I recently overheard a woman describe how her family had helped her while she recovered from surgery. “They did everything for me, took over all my responsibilities.” Then she continued, “I felt so worthless—I finally had to get up and do something useful.”
Her statements reveal the second lie that I believe keeps us so frantically busy. For most of us our self-worth is tied up in what we accomplish, what we do.
This idea is reinforced in every facet of our society. In the workplace, in school, in sports and hobbies, and even in the home we are encouraged to excel and achieve. The mantra goes something like this: the more you acquire, the more you produce, the more you succeed—the more you are praised, valued, emulated.
One would hope to find something very different within the church system. However, we have actually amplified this compulsion to over-achieve by spiritualizing it. Verses such as “Whatever you do, do it heartily…”, “…make the most of every opportunity”, “I can do all things through Christ who strengthens me,” leave us in fear of wasting time, doing anything half-way, or showing weakness. While we reject striving for material gain or personal glory, our faith all too easily can become performance-based.
The danger is that it is tempting to confuse a life full of church-going and Christian activity with a vital, growing relationship with God. Others looking on will certainly make that assumption. And we can deceive ourselves, thinking, “My service pleases God and proves my love for Him.” Secure in our religious busyness, we often settle for shallow, fleeting experiences of God. Usually that’s all we have time for! But as Richard Foster put it in his book Prayer, God “…aches over our distance and preoccupation.…He weeps over our obsession with muchness and manyness. He longs for our presence.” (pg. 1)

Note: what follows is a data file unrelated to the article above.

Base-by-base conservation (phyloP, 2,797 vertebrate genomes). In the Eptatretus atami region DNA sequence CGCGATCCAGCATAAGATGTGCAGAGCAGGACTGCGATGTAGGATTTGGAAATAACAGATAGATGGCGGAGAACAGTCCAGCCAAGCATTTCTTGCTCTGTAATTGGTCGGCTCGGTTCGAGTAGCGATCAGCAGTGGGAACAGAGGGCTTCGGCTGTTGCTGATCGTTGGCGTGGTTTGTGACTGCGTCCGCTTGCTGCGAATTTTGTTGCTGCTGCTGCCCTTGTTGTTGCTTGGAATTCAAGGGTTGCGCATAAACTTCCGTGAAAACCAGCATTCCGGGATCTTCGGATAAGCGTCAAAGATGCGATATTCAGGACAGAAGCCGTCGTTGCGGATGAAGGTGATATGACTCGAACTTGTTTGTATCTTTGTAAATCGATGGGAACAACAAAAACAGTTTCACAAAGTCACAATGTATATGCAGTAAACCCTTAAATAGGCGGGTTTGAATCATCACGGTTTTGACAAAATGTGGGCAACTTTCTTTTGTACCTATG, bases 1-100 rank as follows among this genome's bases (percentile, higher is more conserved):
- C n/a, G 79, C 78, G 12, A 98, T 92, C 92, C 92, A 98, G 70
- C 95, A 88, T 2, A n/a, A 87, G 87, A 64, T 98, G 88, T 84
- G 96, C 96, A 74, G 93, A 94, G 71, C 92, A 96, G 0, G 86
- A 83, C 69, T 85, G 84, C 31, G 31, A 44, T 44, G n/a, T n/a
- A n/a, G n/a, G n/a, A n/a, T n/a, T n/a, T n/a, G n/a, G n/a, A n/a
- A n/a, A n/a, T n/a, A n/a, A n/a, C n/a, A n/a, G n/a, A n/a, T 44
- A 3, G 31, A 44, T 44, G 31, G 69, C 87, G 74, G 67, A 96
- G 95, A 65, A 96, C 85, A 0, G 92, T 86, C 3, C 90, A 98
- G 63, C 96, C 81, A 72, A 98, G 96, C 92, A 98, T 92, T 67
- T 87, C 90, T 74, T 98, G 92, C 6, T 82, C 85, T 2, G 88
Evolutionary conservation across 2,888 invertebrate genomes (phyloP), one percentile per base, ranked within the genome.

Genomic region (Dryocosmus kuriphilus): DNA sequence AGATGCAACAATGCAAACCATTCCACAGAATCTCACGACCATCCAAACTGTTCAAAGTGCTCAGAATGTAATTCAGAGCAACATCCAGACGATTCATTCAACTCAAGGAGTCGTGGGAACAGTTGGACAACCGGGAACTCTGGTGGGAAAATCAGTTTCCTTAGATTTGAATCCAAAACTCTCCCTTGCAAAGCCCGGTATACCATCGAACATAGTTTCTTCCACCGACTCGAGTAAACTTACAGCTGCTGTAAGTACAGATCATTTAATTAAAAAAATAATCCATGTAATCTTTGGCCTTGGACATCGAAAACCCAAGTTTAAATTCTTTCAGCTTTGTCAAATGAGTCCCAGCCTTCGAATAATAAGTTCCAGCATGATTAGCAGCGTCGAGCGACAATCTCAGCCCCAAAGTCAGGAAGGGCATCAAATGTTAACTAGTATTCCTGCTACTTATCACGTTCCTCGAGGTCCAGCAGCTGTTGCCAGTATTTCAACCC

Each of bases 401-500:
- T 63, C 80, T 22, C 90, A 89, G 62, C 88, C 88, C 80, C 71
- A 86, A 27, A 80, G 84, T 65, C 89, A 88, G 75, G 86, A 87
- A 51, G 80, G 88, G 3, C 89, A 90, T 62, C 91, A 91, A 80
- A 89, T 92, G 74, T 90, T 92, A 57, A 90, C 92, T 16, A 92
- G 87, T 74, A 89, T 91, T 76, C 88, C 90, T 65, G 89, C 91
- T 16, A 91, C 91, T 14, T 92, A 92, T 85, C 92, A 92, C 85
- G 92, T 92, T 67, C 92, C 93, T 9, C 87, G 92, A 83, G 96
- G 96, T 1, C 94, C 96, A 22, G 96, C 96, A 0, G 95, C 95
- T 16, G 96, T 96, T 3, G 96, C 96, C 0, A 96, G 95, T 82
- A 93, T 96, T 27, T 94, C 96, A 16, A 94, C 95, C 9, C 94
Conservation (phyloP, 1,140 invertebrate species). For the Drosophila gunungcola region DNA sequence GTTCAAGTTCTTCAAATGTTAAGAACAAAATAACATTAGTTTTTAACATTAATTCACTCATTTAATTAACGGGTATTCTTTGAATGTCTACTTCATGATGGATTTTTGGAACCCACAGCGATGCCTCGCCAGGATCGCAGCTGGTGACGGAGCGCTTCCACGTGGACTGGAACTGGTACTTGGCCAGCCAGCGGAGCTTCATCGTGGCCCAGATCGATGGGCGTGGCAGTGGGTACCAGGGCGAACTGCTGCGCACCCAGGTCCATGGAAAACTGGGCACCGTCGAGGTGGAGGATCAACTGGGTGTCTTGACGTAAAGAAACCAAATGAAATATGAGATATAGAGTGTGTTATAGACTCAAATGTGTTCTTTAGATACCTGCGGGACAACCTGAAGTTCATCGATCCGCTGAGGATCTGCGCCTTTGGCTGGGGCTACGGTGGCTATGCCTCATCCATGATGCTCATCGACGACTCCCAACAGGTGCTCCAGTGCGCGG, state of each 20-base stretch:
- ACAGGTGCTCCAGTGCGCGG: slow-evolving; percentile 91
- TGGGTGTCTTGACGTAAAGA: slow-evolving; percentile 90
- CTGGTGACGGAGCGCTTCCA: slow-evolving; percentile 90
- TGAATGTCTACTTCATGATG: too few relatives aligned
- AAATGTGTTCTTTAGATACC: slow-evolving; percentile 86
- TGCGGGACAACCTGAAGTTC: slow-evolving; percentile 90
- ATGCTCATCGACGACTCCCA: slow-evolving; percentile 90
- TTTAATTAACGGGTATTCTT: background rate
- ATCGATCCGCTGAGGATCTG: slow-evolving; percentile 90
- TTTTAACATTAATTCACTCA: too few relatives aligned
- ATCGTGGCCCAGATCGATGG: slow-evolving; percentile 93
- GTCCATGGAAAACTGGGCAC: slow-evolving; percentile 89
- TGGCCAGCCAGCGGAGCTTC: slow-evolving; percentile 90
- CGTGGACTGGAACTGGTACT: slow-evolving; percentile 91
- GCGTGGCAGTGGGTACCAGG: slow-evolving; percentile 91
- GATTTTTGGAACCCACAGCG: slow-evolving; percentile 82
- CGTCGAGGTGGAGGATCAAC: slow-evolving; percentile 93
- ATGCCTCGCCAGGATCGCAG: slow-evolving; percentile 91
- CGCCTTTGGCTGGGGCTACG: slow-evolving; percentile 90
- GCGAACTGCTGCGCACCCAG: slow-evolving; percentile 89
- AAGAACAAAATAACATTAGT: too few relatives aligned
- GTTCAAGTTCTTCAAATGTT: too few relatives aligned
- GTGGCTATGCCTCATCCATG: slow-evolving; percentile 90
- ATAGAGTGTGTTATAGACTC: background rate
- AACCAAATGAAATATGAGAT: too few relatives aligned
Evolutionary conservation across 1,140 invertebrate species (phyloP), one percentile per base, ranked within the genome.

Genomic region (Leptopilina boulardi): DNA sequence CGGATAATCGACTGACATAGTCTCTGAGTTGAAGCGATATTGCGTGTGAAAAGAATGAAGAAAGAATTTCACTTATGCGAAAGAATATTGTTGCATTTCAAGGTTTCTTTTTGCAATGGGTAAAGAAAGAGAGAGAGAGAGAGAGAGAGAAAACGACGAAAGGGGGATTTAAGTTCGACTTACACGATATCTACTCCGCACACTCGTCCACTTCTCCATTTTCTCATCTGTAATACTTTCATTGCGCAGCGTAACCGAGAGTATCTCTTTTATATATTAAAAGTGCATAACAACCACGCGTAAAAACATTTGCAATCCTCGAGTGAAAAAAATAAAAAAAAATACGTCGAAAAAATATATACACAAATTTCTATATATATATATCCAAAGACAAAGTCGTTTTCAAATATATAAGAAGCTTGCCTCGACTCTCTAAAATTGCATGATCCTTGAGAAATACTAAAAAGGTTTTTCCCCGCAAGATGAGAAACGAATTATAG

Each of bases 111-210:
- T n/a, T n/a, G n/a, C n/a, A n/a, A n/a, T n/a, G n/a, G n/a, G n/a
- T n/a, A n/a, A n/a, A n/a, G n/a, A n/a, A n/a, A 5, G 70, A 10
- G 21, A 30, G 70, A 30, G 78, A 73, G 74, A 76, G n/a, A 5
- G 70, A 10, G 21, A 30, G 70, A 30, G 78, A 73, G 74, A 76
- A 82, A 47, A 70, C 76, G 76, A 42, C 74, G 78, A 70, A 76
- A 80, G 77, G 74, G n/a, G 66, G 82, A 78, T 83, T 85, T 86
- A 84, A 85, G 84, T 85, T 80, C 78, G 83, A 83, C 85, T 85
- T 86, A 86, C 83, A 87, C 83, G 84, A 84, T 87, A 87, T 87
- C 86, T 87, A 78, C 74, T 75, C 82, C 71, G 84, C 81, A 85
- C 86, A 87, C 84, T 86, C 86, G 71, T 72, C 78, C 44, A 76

I think it is very telling that when asked about the greatest commandment, Jesus answered, “Love the Lord your God with all your heart, and with all your soul, and with all your mind, and with all your strength.” (Mark 12:30) It wasn’t about doing or performing. It was about relationship, about being.
The thing about getting deep and knowing someone on an intimate, heart level is that it takes time. A lot of it. And it doesn’t actually look like much is being accomplished. One author, in his attempt to get to know Jesus more personally, began meditating on passages about Jesus’ life. The problem, as he states it, was, “I wanted to judge it by what I got out of it. When I did, it often seemed to be a dreadfully inefficient spiritual practice. But productivity and efficiency miss the point. What God wants is simply our presence… That is what friends do together—they waste time with each other.” (David G. Benner, The Gift of Being Yourself)
In our fast-paced, results-oriented world, we often have trouble stopping long enough to truly commune with God. To sit still and hear Him. To open our hearts to Him in a vulnerable way and experience His passionate love in return. The inactivity chafes, the quietness is uncomfortable. It is hard to measure progress or find tangible results.
But gradually something does happen. Our sense of significance begins to take root in and grow out of this supernatural relationship; our value comes to be based solely on the fact that we are loved by the God of the universe—unconditionally, dizzyingly, consumingly.
And then, as Myra Perrine writes in her book, What’s Your God Language?, “When we live our lives…knowing the truth that we are already loved as much as we will ever be… then we will not constantly be trying to get it right, striving to do it better, working hard to please God and secure His love… We will be at peace knowing we are fully known, fully wanted, and fully enjoyed.” (pg. 148)
In other words, we will be freed from the lies of performance and achievement. We will find our worth in the arms of God alone. We will learn what it really means to be at rest.